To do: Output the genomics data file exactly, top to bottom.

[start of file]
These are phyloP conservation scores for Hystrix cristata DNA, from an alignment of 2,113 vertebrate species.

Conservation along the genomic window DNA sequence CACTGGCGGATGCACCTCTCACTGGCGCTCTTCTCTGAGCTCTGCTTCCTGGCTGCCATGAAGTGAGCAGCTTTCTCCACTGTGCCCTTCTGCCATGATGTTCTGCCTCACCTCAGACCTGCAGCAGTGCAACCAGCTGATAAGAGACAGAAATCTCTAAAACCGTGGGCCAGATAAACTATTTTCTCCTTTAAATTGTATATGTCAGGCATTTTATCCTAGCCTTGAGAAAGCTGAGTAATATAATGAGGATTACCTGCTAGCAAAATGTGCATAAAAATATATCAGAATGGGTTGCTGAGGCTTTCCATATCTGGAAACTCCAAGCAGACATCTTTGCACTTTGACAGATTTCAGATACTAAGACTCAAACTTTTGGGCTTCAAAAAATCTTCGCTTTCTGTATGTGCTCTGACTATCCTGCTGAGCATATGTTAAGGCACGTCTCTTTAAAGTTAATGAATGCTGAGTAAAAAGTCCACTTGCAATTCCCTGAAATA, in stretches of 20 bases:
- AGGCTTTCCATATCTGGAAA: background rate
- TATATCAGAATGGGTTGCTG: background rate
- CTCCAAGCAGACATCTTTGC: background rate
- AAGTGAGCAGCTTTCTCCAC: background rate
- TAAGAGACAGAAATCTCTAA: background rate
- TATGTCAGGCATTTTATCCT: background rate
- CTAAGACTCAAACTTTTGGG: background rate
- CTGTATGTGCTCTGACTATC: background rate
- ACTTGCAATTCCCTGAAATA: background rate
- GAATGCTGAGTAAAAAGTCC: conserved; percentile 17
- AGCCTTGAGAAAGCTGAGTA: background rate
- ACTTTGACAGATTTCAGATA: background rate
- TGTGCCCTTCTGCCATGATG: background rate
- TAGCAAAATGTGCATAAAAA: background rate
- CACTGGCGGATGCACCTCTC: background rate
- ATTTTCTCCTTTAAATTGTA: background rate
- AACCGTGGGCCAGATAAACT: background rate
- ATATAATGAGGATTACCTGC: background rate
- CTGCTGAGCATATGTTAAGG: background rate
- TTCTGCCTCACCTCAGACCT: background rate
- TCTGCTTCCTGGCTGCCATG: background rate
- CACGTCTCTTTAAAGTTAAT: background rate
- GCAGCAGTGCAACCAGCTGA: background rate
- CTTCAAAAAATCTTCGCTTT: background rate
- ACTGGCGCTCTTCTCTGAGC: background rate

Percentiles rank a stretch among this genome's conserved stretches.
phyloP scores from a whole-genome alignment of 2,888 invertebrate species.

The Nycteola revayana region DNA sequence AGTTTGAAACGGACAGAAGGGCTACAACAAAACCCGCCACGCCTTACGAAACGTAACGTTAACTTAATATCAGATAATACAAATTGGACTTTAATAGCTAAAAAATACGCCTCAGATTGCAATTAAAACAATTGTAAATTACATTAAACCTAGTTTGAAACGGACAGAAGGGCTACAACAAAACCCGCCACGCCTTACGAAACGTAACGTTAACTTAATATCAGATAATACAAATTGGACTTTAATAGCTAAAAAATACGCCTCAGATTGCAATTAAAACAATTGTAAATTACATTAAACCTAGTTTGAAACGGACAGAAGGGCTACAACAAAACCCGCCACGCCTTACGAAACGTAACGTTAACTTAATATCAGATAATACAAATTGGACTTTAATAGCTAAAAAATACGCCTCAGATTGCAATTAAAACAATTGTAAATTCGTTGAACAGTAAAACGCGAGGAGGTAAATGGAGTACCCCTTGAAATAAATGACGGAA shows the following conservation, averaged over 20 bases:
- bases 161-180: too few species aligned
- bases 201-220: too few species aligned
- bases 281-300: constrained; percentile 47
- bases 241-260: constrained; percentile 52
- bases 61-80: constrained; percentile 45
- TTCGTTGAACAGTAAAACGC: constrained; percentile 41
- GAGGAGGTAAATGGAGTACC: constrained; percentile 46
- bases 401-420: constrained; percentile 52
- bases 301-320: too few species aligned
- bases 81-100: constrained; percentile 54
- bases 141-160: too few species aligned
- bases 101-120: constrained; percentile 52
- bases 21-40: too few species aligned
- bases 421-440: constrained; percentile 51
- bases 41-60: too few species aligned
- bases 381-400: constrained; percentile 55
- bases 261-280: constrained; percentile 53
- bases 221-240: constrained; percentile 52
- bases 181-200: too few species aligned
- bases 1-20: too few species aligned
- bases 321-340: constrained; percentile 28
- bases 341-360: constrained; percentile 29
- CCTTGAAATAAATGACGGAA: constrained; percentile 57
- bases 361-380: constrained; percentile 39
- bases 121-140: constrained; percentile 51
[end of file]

These are phyloP conservation scores for Hystrix cristata DNA, from an alignment of 2,113 vertebrate species.

Conservation along the genomic window DNA sequence CACTGGCGGATGCACCTCTCACTGGCGCTCTTCTCTGAGCTCTGCTTCCTGGCTGCCATGAAGTGAGCAGCTTTCTCCACTGTGCCCTTCTGCCATGATGTTCTGCCTCACCTCAGACCTGCAGCAGTGCAACCAGCTGATAAGAGACAGAAATCTCTAAAACCGTGGGCCAGATAAACTATTTTCTCCTTTAAATTGTATATGTCAGGCATTTTATCCTAGCCTTGAGAAAGCTGAGTAATATAATGAGGATTACCTGCTAGCAAAATGTGCATAAAAATATATCAGAATGGGTTGCTGAGGCTTTCCATATCTGGAAACTCCAAGCAGACATCTTTGCACTTTGACAGATTTCAGATACTAAGACTCAAACTTTTGGGCTTCAAAAAATCTTCGCTTTCTGTATGTGCTCTGACTATCCTGCTGAGCATATGTTAAGGCACGTCTCTTTAAAGTTAATGAATGCTGAGTAAAAAGTCCACTTGCAATTCCCTGAAATA, in stretches of 20 bases:
- AGGCTTTCCATATCTGGAAA: background rate
- TATATCAGAATGGGTTGCTG: background rate
- CTCCAAGCAGACATCTTTGC: background rate
- AAGTGAGCAGCTTTCTCCAC: background rate
- TAAGAGACAGAAATCTCTAA: background rate
- TATGTCAGGCATTTTATCCT: background rate
- CTAAGACTCAAACTTTTGGG: background rate
- CTGTATGTGCTCTGACTATC: background rate
- ACTTGCAATTCCCTGAAATA: background rate
- GAATGCTGAGTAAAAAGTCC: conserved; percentile 17
- AGCCTTGAGAAAGCTGAGTA: background rate
- ACTTTGACAGATTTCAGATA: background rate
- TGTGCCCTTCTGCCATGATG: background rate
- TAGCAAAATGTGCATAAAAA: background rate
- CACTGGCGGATGCACCTCTC: background rate
- ATTTTCTCCTTTAAATTGTA: background rate
- AACCGTGGGCCAGATAAACT: background rate
- ATATAATGAGGATTACCTGC: background rate
- CTGCTGAGCATATGTTAAGG: background rate
- TTCTGCCTCACCTCAGACCT: background rate
- TCTGCTTCCTGGCTGCCATG: background rate
- CACGTCTCTTTAAAGTTAAT: background rate
- GCAGCAGTGCAACCAGCTGA: background rate
- CTTCAAAAAATCTTCGCTTT: background rate
- ACTGGCGCTCTTCTCTGAGC: background rate

Percentiles rank a stretch among this genome's conserved stretches.
phyloP scores from a whole-genome alignment of 2,888 invertebrate species.

The Nycteola revayana region DNA sequence AGTTTGAAACGGACAGAAGGGCTACAACAAAACCCGCCACGCCTTACGAAACGTAACGTTAACTTAATATCAGATAATACAAATTGGACTTTAATAGCTAAAAAATACGCCTCAGATTGCAATTAAAACAATTGTAAATTACATTAAACCTAGTTTGAAACGGACAGAAGGGCTACAACAAAACCCGCCACGCCTTACGAAACGTAACGTTAACTTAATATCAGATAATACAAATTGGACTTTAATAGCTAAAAAATACGCCTCAGATTGCAATTAAAACAATTGTAAATTACATTAAACCTAGTTTGAAACGGACAGAAGGGCTACAACAAAACCCGCCACGCCTTACGAAACGTAACGTTAACTTAATATCAGATAATACAAATTGGACTTTAATAGCTAAAAAATACGCCTCAGATTGCAATTAAAACAATTGTAAATTCGTTGAACAGTAAAACGCGAGGAGGTAAATGGAGTACCCCTTGAAATAAATGACGGAA shows the following conservation, averaged over 20 bases:
- bases 161-180: too few species aligned
- bases 201-220: too few species aligned
- bases 281-300: constrained; percentile 47
- bases 241-260: constrained; percentile 52
- bases 61-80: constrained; percentile 45
- TTCGTTGAACAGTAAAACGC: constrained; percentile 41
- GAGGAGGTAAATGGAGTACC: constrained; percentile 46
- bases 401-420: constrained; percentile 52
- bases 301-320: too few species aligned
- bases 81-100: constrained; percentile 54
- bases 141-160: too few species aligned
- bases 101-120: constrained; percentile 52
- bases 21-40: too few species aligned
- bases 421-440: constrained; percentile 51
- bases 41-60: too few species aligned
- bases 381-400: constrained; percentile 55
- bases 261-280: constrained; percentile 53
- bases 221-240: constrained; percentile 52
- bases 181-200: too few species aligned
- bases 1-20: too few species aligned
- bases 321-340: constrained; percentile 28
- bases 341-360: constrained; percentile 29
- CCTTGAAATAAATGACGGAA: constrained; percentile 57
- bases 361-380: constrained; percentile 39
- bases 121-140: constrained; percentile 51